for x e Rd .

A unique global solution of (2.1) exists under Assumptions 2.1 and 2.2, see [12]. Assumption 2.3. Consider

|a(0)|2 + |b(0)|2 + J" |c(0,v)|2$(dv) < L, L > 0. (2.5)

Actually, Assumptions 2.1 and 2.3 imply the linear growth conditions

|a(x)|2 V |b(x)|2 < Ck( 1 + |x|2), (2.6)

for x e rd with |x| < k and Ck > 0, and

[ |c(x,v)|2$(dv) < C( 1 + |x|2), (2.7)

for x e Rd and C> 0.

The following result shows that the solution of (2.1) keeps in a compact set with a large probability.

Lemma 2.4. Under Assumptions 2.1 and 2.2, for any pair of e e (0,1) and T > 0, there exists a sufficiently large integer k*, dependent on e and T, such that

P(Tfc < T) < e, Vk > k*, (2.8)

where Tk = inf{i > 0 : |x(t)| > k} for k > 1.

Proof. Using Ito's formula (see [1]) to |x(t)|2, for t > 0, we have

|x(t)|2 = |x0|2 + J ((2x(s-),a(x(s-))) + |b(x(s-))|2)ds

+ J | (|x(s-) + c(x(s-),v)|2 - |x(s-)|2 - (2x(s-),c(x(s-),v)))ç(dv)ds

+ J (2x(s-),b(x(s-)))dW(s) + ^ | (|x(s-)+ c(x(s-),v)|2 -|x(s-)|2)pç(dv x ds),

which gives

ft' k /

E|x(t A Tk)|2 = E|x0|2 + E j ((2x(s-),a(x(s-))) + |b(x(s-))|2jds

(tATk ( 2

+ E |c(x(s-),v)| Ç(dv)ds

= E|x0|2 + E J (2x(s-),a(x(s-))) + |b(x(s-))|2 + J ^(x^^rf^dv)^ds,

(2.10)

for t e [0, T]. By Assumption 2.2, we thus have

(tATk / x

E|x(t A Tk)|2 < E|x0|2 + E j L( 1 + |x(s-)|2jds

^ (2.11)

< E|x0|2 + LT + L E|x(s A Tk-)|2ds,

for t e [0, X]. Consequently by using the Gronwall inequality (see [13]), we obtain

E|x(t A Tk)|2 < (E|x0|2 + LX^eLT, (2.12)

for t e [0, X]. We therefore get

(E|x0|2 + LX^eLT > E|x(X A Tk)|2 > e(|x(Tk)|2/{Tk<x}) > k2P(Tk < X), (2.13) which means

p(Tk < X) < e^(E|x0|2 + LX). (2.14) So for any e e (0,1), we can choose

eLT E|xo|2 + LTe

(2.15)

such that

P(Tk < T) < e, Vk > k*.

Hence, we have the result (2.8).

(2.16) □

3. The Euler Method

In this section, we introduce the Euler method to (2.1) under Assumptions 2.1, 2.2, and 2.3. Subsequently, we give two lemmas to analyze the Euler method over a finite time interval [0, X], where X is a positive number.

Given a step size at e (0,1), the Euler method applied to (2.1) computes approximation Xn « x(tn), where tn = nAt, n = 0,1,..., by setting X0 = x0 and forming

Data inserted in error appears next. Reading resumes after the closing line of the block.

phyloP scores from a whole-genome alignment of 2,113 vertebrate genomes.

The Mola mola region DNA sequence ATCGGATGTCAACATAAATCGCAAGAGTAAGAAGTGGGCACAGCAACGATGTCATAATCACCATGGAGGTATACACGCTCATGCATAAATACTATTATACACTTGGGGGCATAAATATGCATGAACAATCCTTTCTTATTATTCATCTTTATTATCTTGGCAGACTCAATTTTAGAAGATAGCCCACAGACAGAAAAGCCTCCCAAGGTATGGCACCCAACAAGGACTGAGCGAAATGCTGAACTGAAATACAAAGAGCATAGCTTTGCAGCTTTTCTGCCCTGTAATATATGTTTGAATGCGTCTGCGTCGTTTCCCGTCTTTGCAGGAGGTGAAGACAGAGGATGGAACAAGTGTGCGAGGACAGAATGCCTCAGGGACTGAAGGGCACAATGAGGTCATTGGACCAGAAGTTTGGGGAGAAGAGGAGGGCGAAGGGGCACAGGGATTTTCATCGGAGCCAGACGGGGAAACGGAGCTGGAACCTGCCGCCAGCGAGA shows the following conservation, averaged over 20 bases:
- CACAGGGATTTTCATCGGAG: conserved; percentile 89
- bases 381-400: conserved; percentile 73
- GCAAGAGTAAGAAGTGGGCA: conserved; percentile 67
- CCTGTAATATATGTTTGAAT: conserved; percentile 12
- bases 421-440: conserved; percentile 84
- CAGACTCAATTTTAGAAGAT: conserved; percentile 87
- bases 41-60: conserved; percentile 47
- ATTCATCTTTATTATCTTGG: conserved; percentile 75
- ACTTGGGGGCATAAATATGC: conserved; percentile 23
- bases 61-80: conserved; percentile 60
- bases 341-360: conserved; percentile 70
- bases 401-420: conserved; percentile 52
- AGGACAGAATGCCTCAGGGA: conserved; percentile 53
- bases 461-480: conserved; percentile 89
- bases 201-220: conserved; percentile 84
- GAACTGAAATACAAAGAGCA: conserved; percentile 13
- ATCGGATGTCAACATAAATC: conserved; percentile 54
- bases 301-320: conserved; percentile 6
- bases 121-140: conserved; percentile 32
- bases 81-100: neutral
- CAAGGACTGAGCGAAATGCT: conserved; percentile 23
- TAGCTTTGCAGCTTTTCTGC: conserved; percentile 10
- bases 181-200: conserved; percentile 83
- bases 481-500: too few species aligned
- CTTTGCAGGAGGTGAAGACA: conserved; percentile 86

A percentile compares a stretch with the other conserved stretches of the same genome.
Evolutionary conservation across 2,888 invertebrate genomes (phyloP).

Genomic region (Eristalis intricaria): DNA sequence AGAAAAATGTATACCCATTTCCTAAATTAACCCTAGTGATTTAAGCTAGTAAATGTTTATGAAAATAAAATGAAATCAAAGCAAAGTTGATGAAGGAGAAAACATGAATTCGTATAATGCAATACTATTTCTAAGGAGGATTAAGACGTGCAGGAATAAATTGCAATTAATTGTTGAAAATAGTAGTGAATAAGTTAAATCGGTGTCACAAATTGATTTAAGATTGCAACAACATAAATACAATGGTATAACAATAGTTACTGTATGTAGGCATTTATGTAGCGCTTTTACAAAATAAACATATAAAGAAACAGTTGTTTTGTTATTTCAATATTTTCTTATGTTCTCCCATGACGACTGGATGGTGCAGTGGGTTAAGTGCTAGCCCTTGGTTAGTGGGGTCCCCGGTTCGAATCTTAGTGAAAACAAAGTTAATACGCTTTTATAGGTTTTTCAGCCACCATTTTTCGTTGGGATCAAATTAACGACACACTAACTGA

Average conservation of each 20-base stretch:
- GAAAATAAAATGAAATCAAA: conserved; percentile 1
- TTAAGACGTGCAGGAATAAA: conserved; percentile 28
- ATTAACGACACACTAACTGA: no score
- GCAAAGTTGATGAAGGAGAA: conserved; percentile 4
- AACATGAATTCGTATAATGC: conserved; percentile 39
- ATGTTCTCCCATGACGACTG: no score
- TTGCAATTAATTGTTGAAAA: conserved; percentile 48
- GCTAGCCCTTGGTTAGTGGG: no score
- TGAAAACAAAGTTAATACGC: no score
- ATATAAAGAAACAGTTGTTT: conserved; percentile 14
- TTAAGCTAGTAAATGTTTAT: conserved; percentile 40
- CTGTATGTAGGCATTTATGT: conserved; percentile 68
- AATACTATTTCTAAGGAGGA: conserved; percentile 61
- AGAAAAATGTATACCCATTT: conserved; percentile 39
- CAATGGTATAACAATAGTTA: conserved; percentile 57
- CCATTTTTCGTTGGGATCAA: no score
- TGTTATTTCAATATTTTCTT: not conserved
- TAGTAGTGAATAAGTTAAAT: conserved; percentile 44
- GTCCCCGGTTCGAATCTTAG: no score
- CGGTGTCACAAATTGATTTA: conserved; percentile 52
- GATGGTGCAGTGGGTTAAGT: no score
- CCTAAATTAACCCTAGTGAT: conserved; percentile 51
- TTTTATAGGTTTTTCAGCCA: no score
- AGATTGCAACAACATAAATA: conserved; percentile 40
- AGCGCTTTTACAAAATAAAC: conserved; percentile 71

rtn+1 {

Xn+1 = Xn + a(Xn)At + b(Xn)AWn + c(Xn,v)p^(dv x dt), (3.1)

J t„ J e

where aWn = W(tn+1) - W(tn).

The continuous-time Euler method is then defined by

a(Z(s))ds + Jo J(

X(t) := Xo + a(Z(s))ds ^ b(Z(s))dW(s) ^ c(Z(s),v)p^(dv x ds),

0 J £

where Z(t) = Xn for t e [tn, tn+1), n = 0,1,

Actually, we can see in [8], = p(t) := p^(s x [0,t])} is a stochastic process that counts the number of jumps until some given time. The Poisson random measure p,(dv x dt) generates a sequence of pairs {(k,£i), i e {1,2,...,p$(T)}} for a given finite positive constant T if X < to. Here {ii : q ^ R+, i e {1,2,...,p^(T)}} is a sequence of increasing nonnegative random variables representing the jump times of a standard Poisson process with intensity X, and {& : q ^ s, i e {1,2,.. .,p$(T)} is a sequence of independent identically distributed random variables, where ¿,i is distributed according to $(dv)/$(s). Then (3.1) can equivalently be the following form:

(,- \ Pi(in+l)

fl(X„) - c(Xn,v)$(dv)j At + b(Xn)AWn + £ c(X„,&). (3.3)

The following lemma shows the close relation between the continuous-time Euler method (3.2) and its step function Z(t).

Lemma 3.1. Under Assumptions 2.1 and 2.3, for any T > 0, there exists a positive constant K1(k), dependent on k and independent of At, such that for all At e (0,1) the continuous-time Euler method (3.2) satisfies

i|X(t) - Z(t)|2 < Ki(k)At,

for 0 < t < T A Tk A pk, where pk = inf{t > 0 : |X(t)| > k} for k > 1 and Tk is defined in Lemma 2.4.